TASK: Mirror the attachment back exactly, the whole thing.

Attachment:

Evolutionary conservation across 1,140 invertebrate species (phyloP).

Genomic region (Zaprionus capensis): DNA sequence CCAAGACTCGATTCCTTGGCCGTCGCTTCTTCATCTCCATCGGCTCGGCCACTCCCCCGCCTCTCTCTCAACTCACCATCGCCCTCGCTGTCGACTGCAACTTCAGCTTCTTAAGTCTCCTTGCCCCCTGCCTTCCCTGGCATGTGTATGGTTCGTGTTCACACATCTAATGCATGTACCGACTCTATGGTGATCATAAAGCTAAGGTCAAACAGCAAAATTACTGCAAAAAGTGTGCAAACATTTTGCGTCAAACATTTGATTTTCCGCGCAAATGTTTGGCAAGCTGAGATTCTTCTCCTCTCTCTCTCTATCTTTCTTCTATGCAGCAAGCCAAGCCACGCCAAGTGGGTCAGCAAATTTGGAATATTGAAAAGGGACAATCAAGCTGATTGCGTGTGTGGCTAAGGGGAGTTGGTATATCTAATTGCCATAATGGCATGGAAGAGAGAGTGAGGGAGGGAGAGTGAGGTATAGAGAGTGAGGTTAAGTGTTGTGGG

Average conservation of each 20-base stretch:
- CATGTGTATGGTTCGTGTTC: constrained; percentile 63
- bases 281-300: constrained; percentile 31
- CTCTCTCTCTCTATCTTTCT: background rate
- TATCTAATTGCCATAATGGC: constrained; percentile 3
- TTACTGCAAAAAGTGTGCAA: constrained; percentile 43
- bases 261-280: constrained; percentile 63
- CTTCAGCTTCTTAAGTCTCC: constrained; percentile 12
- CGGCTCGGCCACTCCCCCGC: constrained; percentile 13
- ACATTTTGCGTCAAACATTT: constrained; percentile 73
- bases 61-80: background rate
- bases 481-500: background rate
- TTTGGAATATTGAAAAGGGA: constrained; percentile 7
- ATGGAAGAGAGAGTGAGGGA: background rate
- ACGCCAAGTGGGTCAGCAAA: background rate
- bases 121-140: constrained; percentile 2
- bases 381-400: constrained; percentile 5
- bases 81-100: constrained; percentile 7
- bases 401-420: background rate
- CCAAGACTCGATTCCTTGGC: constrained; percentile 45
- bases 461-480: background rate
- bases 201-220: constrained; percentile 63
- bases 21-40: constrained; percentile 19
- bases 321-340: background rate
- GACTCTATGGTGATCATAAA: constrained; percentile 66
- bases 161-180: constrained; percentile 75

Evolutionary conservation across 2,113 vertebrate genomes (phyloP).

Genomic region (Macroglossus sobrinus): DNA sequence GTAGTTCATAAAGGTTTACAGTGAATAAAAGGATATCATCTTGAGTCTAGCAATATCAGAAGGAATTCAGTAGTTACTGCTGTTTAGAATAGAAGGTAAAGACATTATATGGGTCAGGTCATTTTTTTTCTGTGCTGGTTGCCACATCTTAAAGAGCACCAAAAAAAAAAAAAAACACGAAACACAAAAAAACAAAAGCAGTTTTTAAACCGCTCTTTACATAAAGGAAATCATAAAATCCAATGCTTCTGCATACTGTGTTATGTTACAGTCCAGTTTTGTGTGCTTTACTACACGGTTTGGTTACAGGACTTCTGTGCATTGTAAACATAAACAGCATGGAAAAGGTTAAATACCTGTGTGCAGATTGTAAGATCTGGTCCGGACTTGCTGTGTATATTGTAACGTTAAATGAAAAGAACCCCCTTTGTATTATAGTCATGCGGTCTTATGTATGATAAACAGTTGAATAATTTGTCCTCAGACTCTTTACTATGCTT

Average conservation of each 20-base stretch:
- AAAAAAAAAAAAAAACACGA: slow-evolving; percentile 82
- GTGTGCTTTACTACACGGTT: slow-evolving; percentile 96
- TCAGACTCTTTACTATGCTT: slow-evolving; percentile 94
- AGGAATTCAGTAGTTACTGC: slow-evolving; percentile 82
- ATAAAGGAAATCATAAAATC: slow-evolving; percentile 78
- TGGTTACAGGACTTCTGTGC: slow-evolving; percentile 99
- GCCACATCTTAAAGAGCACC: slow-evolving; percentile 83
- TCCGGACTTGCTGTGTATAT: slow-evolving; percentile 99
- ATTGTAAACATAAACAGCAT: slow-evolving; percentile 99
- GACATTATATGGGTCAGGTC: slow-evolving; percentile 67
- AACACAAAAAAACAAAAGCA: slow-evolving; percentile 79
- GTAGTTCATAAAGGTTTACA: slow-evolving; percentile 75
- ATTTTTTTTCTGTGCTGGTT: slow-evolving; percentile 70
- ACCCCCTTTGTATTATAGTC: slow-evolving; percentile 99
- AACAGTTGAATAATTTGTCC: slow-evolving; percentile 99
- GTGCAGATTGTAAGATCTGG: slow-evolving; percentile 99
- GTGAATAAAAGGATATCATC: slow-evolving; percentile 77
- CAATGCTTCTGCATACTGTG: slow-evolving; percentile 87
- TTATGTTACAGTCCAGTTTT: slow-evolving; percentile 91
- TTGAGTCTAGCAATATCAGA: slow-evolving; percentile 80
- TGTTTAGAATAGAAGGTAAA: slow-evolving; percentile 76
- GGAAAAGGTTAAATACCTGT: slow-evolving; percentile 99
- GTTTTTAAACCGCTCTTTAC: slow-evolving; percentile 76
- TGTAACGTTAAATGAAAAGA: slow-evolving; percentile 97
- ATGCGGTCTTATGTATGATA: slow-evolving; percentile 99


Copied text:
Evolutionary conservation across 1,140 invertebrate species (phyloP).

Genomic region (Zaprionus capensis): DNA sequence CCAAGACTCGATTCCTTGGCCGTCGCTTCTTCATCTCCATCGGCTCGGCCACTCCCCCGCCTCTCTCTCAACTCACCATCGCCCTCGCTGTCGACTGCAACTTCAGCTTCTTAAGTCTCCTTGCCCCCTGCCTTCCCTGGCATGTGTATGGTTCGTGTTCACACATCTAATGCATGTACCGACTCTATGGTGATCATAAAGCTAAGGTCAAACAGCAAAATTACTGCAAAAAGTGTGCAAACATTTTGCGTCAAACATTTGATTTTCCGCGCAAATGTTTGGCAAGCTGAGATTCTTCTCCTCTCTCTCTCTATCTTTCTTCTATGCAGCAAGCCAAGCCACGCCAAGTGGGTCAGCAAATTTGGAATATTGAAAAGGGACAATCAAGCTGATTGCGTGTGTGGCTAAGGGGAGTTGGTATATCTAATTGCCATAATGGCATGGAAGAGAGAGTGAGGGAGGGAGAGTGAGGTATAGAGAGTGAGGTTAAGTGTTGTGGG

Average conservation of each 20-base stretch:
- CATGTGTATGGTTCGTGTTC: constrained; percentile 63
- bases 281-300: constrained; percentile 31
- CTCTCTCTCTCTATCTTTCT: background rate
- TATCTAATTGCCATAATGGC: constrained; percentile 3
- TTACTGCAAAAAGTGTGCAA: constrained; percentile 43
- bases 261-280: constrained; percentile 63
- CTTCAGCTTCTTAAGTCTCC: constrained; percentile 12
- CGGCTCGGCCACTCCCCCGC: constrained; percentile 13
- ACATTTTGCGTCAAACATTT: constrained; percentile 73
- bases 61-80: background rate
- bases 481-500: background rate
- TTTGGAATATTGAAAAGGGA: constrained; percentile 7
- ATGGAAGAGAGAGTGAGGGA: background rate
- ACGCCAAGTGGGTCAGCAAA: background rate
- bases 121-140: constrained; percentile 2
- bases 381-400: constrained; percentile 5
- bases 81-100: constrained; percentile 7
- bases 401-420: background rate
- CCAAGACTCGATTCCTTGGC: constrained; percentile 45
- bases 461-480: background rate
- bases 201-220: constrained; percentile 63
- bases 21-40: constrained; percentile 19
- bases 321-340: background rate
- GACTCTATGGTGATCATAAA: constrained; percentile 66
- bases 161-180: constrained; percentile 75

Evolutionary conservation across 2,113 vertebrate genomes (phyloP).

Genomic region (Macroglossus sobrinus): DNA sequence GTAGTTCATAAAGGTTTACAGTGAATAAAAGGATATCATCTTGAGTCTAGCAATATCAGAAGGAATTCAGTAGTTACTGCTGTTTAGAATAGAAGGTAAAGACATTATATGGGTCAGGTCATTTTTTTTCTGTGCTGGTTGCCACATCTTAAAGAGCACCAAAAAAAAAAAAAAACACGAAACACAAAAAAACAAAAGCAGTTTTTAAACCGCTCTTTACATAAAGGAAATCATAAAATCCAATGCTTCTGCATACTGTGTTATGTTACAGTCCAGTTTTGTGTGCTTTACTACACGGTTTGGTTACAGGACTTCTGTGCATTGTAAACATAAACAGCATGGAAAAGGTTAAATACCTGTGTGCAGATTGTAAGATCTGGTCCGGACTTGCTGTGTATATTGTAACGTTAAATGAAAAGAACCCCCTTTGTATTATAGTCATGCGGTCTTATGTATGATAAACAGTTGAATAATTTGTCCTCAGACTCTTTACTATGCTT

Average conservation of each 20-base stretch:
- AAAAAAAAAAAAAAACACGA: slow-evolving; percentile 82
- GTGTGCTTTACTACACGGTT: slow-evolving; percentile 96
- TCAGACTCTTTACTATGCTT: slow-evolving; percentile 94
- AGGAATTCAGTAGTTACTGC: slow-evolving; percentile 82
- ATAAAGGAAATCATAAAATC: slow-evolving; percentile 78
- TGGTTACAGGACTTCTGTGC: slow-evolving; percentile 99
- GCCACATCTTAAAGAGCACC: slow-evolving; percentile 83
- TCCGGACTTGCTGTGTATAT: slow-evolving; percentile 99
- ATTGTAAACATAAACAGCAT: slow-evolving; percentile 99
- GACATTATATGGGTCAGGTC: slow-evolving; percentile 67
- AACACAAAAAAACAAAAGCA: slow-evolving; percentile 79
- GTAGTTCATAAAGGTTTACA: slow-evolving; percentile 75
- ATTTTTTTTCTGTGCTGGTT: slow-evolving; percentile 70
- ACCCCCTTTGTATTATAGTC: slow-evolving; percentile 99
- AACAGTTGAATAATTTGTCC: slow-evolving; percentile 99
- GTGCAGATTGTAAGATCTGG: slow-evolving; percentile 99
- GTGAATAAAAGGATATCATC: slow-evolving; percentile 77
- CAATGCTTCTGCATACTGTG: slow-evolving; percentile 87
- TTATGTTACAGTCCAGTTTT: slow-evolving; percentile 91
- TTGAGTCTAGCAATATCAGA: slow-evolving; percentile 80
- TGTTTAGAATAGAAGGTAAA: slow-evolving; percentile 76
- GGAAAAGGTTAAATACCTGT: slow-evolving; percentile 99
- GTTTTTAAACCGCTCTTTAC: slow-evolving; percentile 76
- TGTAACGTTAAATGAAAAGA: slow-evolving; percentile 97
- ATGCGGTCTTATGTATGATA: slow-evolving; percentile 99